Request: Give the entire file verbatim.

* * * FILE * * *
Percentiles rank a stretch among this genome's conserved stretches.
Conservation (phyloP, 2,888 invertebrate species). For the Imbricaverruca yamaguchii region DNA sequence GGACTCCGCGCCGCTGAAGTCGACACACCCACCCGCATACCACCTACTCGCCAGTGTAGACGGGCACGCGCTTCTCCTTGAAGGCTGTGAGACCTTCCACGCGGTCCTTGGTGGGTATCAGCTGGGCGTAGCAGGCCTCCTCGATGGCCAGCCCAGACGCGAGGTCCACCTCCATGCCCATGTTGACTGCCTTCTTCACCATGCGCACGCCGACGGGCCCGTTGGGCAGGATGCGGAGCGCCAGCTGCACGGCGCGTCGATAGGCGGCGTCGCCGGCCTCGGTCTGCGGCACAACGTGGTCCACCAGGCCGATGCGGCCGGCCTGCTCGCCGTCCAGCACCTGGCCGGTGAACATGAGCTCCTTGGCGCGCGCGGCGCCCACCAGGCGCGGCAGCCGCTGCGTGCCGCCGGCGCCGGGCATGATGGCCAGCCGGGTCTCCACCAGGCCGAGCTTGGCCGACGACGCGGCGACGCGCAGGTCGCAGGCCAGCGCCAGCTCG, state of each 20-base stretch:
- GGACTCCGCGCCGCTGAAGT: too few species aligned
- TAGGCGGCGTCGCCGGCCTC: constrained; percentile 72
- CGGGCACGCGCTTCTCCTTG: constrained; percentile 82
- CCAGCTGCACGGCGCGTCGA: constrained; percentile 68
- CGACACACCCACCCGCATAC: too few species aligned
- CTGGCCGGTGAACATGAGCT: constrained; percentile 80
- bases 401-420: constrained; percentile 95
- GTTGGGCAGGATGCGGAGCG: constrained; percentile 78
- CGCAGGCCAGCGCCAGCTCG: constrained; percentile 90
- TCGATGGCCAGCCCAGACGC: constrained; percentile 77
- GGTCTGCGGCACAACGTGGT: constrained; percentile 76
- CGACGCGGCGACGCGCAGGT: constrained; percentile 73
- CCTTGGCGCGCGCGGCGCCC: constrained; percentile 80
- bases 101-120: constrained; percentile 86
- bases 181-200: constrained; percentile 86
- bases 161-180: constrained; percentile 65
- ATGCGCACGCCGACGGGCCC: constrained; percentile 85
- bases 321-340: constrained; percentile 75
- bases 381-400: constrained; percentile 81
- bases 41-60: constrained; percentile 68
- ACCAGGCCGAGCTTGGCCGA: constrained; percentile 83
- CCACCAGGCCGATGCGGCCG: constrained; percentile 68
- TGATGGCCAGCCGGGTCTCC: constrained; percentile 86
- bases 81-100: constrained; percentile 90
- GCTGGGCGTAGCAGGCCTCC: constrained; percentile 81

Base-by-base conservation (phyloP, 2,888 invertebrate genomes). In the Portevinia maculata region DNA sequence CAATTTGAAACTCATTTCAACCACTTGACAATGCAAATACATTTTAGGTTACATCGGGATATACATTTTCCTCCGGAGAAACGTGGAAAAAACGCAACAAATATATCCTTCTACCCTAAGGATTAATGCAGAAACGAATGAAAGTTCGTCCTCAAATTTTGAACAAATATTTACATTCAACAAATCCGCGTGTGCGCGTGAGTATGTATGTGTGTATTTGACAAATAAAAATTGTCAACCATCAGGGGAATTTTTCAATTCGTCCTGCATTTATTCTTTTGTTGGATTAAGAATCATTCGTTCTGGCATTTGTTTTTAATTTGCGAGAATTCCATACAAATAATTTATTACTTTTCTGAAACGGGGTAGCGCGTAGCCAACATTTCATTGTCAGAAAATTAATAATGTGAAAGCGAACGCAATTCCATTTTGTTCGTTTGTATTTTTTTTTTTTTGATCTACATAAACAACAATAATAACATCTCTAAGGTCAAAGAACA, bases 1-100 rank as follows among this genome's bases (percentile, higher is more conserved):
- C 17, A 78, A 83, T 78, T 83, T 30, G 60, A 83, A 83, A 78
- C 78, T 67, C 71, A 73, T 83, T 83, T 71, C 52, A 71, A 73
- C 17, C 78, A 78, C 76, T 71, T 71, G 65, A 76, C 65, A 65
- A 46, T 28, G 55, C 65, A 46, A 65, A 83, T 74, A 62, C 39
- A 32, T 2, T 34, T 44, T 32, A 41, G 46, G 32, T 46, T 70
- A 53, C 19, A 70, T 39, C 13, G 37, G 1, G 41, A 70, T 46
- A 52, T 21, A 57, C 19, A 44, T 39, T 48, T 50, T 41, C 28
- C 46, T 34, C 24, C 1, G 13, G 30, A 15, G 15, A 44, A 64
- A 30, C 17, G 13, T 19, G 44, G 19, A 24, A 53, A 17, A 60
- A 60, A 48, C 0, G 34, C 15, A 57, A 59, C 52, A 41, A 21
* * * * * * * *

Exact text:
Percentiles rank a stretch among this genome's conserved stretches.
Conservation (phyloP, 2,888 invertebrate species). For the Imbricaverruca yamaguchii region DNA sequence GGACTCCGCGCCGCTGAAGTCGACACACCCACCCGCATACCACCTACTCGCCAGTGTAGACGGGCACGCGCTTCTCCTTGAAGGCTGTGAGACCTTCCACGCGGTCCTTGGTGGGTATCAGCTGGGCGTAGCAGGCCTCCTCGATGGCCAGCCCAGACGCGAGGTCCACCTCCATGCCCATGTTGACTGCCTTCTTCACCATGCGCACGCCGACGGGCCCGTTGGGCAGGATGCGGAGCGCCAGCTGCACGGCGCGTCGATAGGCGGCGTCGCCGGCCTCGGTCTGCGGCACAACGTGGTCCACCAGGCCGATGCGGCCGGCCTGCTCGCCGTCCAGCACCTGGCCGGTGAACATGAGCTCCTTGGCGCGCGCGGCGCCCACCAGGCGCGGCAGCCGCTGCGTGCCGCCGGCGCCGGGCATGATGGCCAGCCGGGTCTCCACCAGGCCGAGCTTGGCCGACGACGCGGCGACGCGCAGGTCGCAGGCCAGCGCCAGCTCG, state of each 20-base stretch:
- GGACTCCGCGCCGCTGAAGT: too few species aligned
- TAGGCGGCGTCGCCGGCCTC: constrained; percentile 72
- CGGGCACGCGCTTCTCCTTG: constrained; percentile 82
- CCAGCTGCACGGCGCGTCGA: constrained; percentile 68
- CGACACACCCACCCGCATAC: too few species aligned
- CTGGCCGGTGAACATGAGCT: constrained; percentile 80
- bases 401-420: constrained; percentile 95
- GTTGGGCAGGATGCGGAGCG: constrained; percentile 78
- CGCAGGCCAGCGCCAGCTCG: constrained; percentile 90
- TCGATGGCCAGCCCAGACGC: constrained; percentile 77
- GGTCTGCGGCACAACGTGGT: constrained; percentile 76
- CGACGCGGCGACGCGCAGGT: constrained; percentile 73
- CCTTGGCGCGCGCGGCGCCC: constrained; percentile 80
- bases 101-120: constrained; percentile 86
- bases 181-200: constrained; percentile 86
- bases 161-180: constrained; percentile 65
- ATGCGCACGCCGACGGGCCC: constrained; percentile 85
- bases 321-340: constrained; percentile 75
- bases 381-400: constrained; percentile 81
- bases 41-60: constrained; percentile 68
- ACCAGGCCGAGCTTGGCCGA: constrained; percentile 83
- CCACCAGGCCGATGCGGCCG: constrained; percentile 68
- TGATGGCCAGCCGGGTCTCC: constrained; percentile 86
- bases 81-100: constrained; percentile 90
- GCTGGGCGTAGCAGGCCTCC: constrained; percentile 81

Base-by-base conservation (phyloP, 2,888 invertebrate genomes). In the Portevinia maculata region DNA sequence CAATTTGAAACTCATTTCAACCACTTGACAATGCAAATACATTTTAGGTTACATCGGGATATACATTTTCCTCCGGAGAAACGTGGAAAAAACGCAACAAATATATCCTTCTACCCTAAGGATTAATGCAGAAACGAATGAAAGTTCGTCCTCAAATTTTGAACAAATATTTACATTCAACAAATCCGCGTGTGCGCGTGAGTATGTATGTGTGTATTTGACAAATAAAAATTGTCAACCATCAGGGGAATTTTTCAATTCGTCCTGCATTTATTCTTTTGTTGGATTAAGAATCATTCGTTCTGGCATTTGTTTTTAATTTGCGAGAATTCCATACAAATAATTTATTACTTTTCTGAAACGGGGTAGCGCGTAGCCAACATTTCATTGTCAGAAAATTAATAATGTGAAAGCGAACGCAATTCCATTTTGTTCGTTTGTATTTTTTTTTTTTTGATCTACATAAACAACAATAATAACATCTCTAAGGTCAAAGAACA, bases 1-100 rank as follows among this genome's bases (percentile, higher is more conserved):
- C 17, A 78, A 83, T 78, T 83, T 30, G 60, A 83, A 83, A 78
- C 78, T 67, C 71, A 73, T 83, T 83, T 71, C 52, A 71, A 73
- C 17, C 78, A 78, C 76, T 71, T 71, G 65, A 76, C 65, A 65
- A 46, T 28, G 55, C 65, A 46, A 65, A 83, T 74, A 62, C 39
- A 32, T 2, T 34, T 44, T 32, A 41, G 46, G 32, T 46, T 70
- A 53, C 19, A 70, T 39, C 13, G 37, G 1, G 41, A 70, T 46
- A 52, T 21, A 57, C 19, A 44, T 39, T 48, T 50, T 41, C 28
- C 46, T 34, C 24, C 1, G 13, G 30, A 15, G 15, A 44, A 64
- A 30, C 17, G 13, T 19, G 44, G 19, A 24, A 53, A 17, A 60
- A 60, A 48, C 0, G 34, C 15, A 57, A 59, C 52, A 41, A 21